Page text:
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|Title:||The Type IIb SN 2011dh: Two years of observations and modelling of the lightcurves||Authors:||Ergon, M.
ELIAS DE LA ROSA, NANCY DEL CARMEN
Kasliwal, M. M.
Smartt, S. J.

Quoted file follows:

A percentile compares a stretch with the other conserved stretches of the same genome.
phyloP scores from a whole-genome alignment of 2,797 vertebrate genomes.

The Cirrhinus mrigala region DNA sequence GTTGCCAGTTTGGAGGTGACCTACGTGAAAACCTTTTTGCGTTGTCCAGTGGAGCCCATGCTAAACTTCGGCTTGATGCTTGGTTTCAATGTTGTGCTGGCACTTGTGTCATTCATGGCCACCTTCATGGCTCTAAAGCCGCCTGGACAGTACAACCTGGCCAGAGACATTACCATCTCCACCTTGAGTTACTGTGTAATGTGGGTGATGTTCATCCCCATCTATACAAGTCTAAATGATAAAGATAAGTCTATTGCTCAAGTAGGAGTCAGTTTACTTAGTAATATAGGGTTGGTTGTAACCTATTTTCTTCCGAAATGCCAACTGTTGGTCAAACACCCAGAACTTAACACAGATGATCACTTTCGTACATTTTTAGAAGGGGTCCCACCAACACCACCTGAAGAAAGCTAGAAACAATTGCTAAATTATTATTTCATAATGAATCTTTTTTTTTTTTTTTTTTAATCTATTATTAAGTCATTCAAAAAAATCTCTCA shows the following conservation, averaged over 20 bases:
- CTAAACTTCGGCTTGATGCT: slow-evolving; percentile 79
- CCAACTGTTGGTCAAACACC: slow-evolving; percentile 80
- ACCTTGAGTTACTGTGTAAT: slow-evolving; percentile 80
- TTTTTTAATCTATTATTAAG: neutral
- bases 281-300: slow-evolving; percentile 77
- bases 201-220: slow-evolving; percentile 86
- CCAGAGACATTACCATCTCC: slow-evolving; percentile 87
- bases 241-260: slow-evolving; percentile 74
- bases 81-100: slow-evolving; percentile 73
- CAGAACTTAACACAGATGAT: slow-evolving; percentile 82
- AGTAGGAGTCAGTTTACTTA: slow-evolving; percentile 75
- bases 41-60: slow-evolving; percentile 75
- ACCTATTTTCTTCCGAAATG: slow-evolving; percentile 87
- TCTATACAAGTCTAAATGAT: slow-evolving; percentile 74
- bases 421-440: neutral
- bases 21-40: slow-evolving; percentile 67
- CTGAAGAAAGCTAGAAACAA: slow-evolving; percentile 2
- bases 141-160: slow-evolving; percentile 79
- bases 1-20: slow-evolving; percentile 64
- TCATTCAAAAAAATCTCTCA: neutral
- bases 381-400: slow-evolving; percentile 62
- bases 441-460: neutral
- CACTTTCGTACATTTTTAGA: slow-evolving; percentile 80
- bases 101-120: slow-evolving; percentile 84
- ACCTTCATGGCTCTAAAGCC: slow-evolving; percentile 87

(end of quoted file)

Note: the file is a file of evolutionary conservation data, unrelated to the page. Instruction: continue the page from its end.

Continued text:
|Issue Date:||2015||Journal:||ASTRONOMY & ASTROPHYSICS||Number:||580||First Page:||A142||Abstract:||We present optical and near-infrared (NIR) photometry and spectroscopy as well as modelling of the lightcurves of the Type IIb supernova (SN) 2011dh. Our extensive dataset, for which we present the observations obtained after day 100, spans two years, and complemented with Spitzer mid-infrared (MIR) data, we use it to build an optical-to-MIR bolometric lightcurve between days 3 and 732. To model the bolometric lightcurve before day 400 we use a grid of hydrodynamical SN models, which allows us to determine the errors in the derived quantities, and a bolometric correction determined with steady-state non-local thermodynamic equilibrium (NLTE) modelling. Using this method we find a helium core mass of 3.1<SUP>+0.7</SUP><SUB>-0.4</SUB> M<SUB>☉</SUB> for SN 2011dh, consistent within error bars with previous results obtained using the bolometric lightcurve before day 80. We compute bolometric and broad-band lightcurves between days 100 and 500 from spectral steady-state NLTE models, presented and discussed in a companion paper. The preferred 12 M<SUB>☉</SUB> (initial mass) model, previously found to agree well with the observed spectra, shows a good overall agreement with the observed lightcurves, although some discrepancies exist. Time-dependent NLTE modelling shows that after day ~600 a steady-state assumption is no longer valid. The radioactive energy deposition in this phase is likely dominated by the positrons emitted in the decay of <SUP>56</SUP>Co, but seems insufficient to reproduce the lightcurves, and what energy source is dominating the emitted flux is unclear. We find an excess in the K and the MIR bands developing between days 100 and 250, during which an increase in the optical decline rate is also observed. A local origin of the excess is suggested by the depth of the He i 20 581 Å absorption. Steady-state NLTE models with a modest dust opacity in the core (τ = 0.44), turned on during this period, reproduce the observed behaviour, but an additional excess in the Spitzer 4.5 μm band remains. Carbon-monoxide (CO) first-overtone band emission is detected at day 206, and possibly at day 89, and assuming the additional excess to bedominated by CO fundamental band emission, we find fundamental to first-overtone band ratios considerably higher than observed in SN 1987A. The profiles of the [O i] 6300 Å and Mg i] 4571 Å lines show a remarkable similarity, suggesting that these lines originate from a common nuclear burning zone (O/Ne/Mg), and using small scale fluctuations in the line profiles we estimate a filling factor of ≲0.07 for the emitting material. This paper concludes our extensive observational and modelling work on SN 2011dh. The results from hydrodynamical modelling, steady-state NLTE modelling, and stellar evolutionary progenitor analysis are all consistent, and suggest an initial mass of ~12 M<SUB>☉</SUB> for the progenitor.||Acknowledgments:||This work is based on observations obtained with the Nordic Optical Telescope, operated by the Nordic Optical Telescope Scientific Association at the Observatorio del Roque de los Muchachos, La Palma, Spain, of the Instituto de Astrofísica de Canarias; the German-Spanish Astronomical Center, Calar Alto, jointly operated by the Max-Planck-Institut für Astronomie Heidelberg and the Instituto de Astrofísica de Andalucía (CSIC); the United Kingdom Infrared Telescope, operated by the Joint Astronomy Centre on behalf of the Science and Technology Facilities Council of the UK; the William Herschel Telescope and its service programme (proposals SW2011b21 and SW2012a02), operated on the island of La Palma by the Isaac Newton Group in the Spanish Observatorio del Roque de los Muchachos of the Instituto de Astrofísica de Canarias; the Copernico 1.82 m Telescope and Schmidt 67/92 Telescope operated by INAF – Osservatorio Astronomico di Padova at Asiago, Italy; by the 3.6 m Italian Telescopio Nazionale Galileo operated by the Fundación Galileo Galilei – INAF on the island of La Palma; the Liverpool Telescope, operated on the island of La Palma by Liverpool John Moores University in the Spanish Observatorio del Roque de los Muchachos of the Instituto de Astrofísica de Canarias with financial support from the UK Science and Technology Facilities Council; the AlbaNova telescope operated by the Department of Astronomy at Stockholm University and funded by a grant from the Knut and Alice Wallenberg Foundation; the Gran Telescopio Canarias (GTC), installed in the Spanish Observatorio del Roque de los Muchachos of the Instituto de Astrofísica de Canarias, in the island of La Palma. We acknowledge the exceptional support we got from the NOT staff throughout this campaign, we thank the Calar Alto Observatory for the allocation of the director’s discretionary time and we thank Philip Dufton, Paul Dunstall, Darryl Wright and Lindsay Magill for assistance with the WHT observations. The Oskar Klein Centre is funded by the Swedish Research Council. J.S. acknowledge support by the Swedish Research Council. S.J.S. thanks European Research Council under the European Union’s Seventh Framework Programme (FP7/2007-2013)/ERC Grant agreement no  and STFC. A.P., L.T. and S.B. are partially supported by the PRIN-INAF 2011 with the project “Transient Universe: from ESO Large to PESSTO”. M.F. acknowledges support by the European Union FP7 programme through ERC grant number 320360. N.E.R. acknowledges the support from the European Union Seventh Framework Programme (FP7/2007-2013) under grant agreement No. 267251 “Astronomy Fellowships in Italy” (AstroFIt). R.K. acknowledges observing time at the LT, NOT, TNG, and WHT via programme CCI-04. M.M.K. acknowledges generous support from the Hubble Fellowship and Carnegie-Princeton Fellowship. We thank Melina Bersten for providing the post-explosion density profile for the He4R270 model ( B12 ), for inspiration and a great contribution to the understanding of SN 2011dh. We thank Peter Meikle and Dan Milisavljevic for providing spectra on SN 1993J and SN 2008ax, respectively.||URI:||http://hdl.handle.net/20.500.12386/24138||URL:||https://www.aanda.org/articles/aa/abs/2015/08/aa24592-14/aa24592-14.html||ISSN:||0004-6361||DOI:||10.1051/0004-6361/201424592||Bibcode ADS:||2015A&A...580A.142E||Fulltext:||open|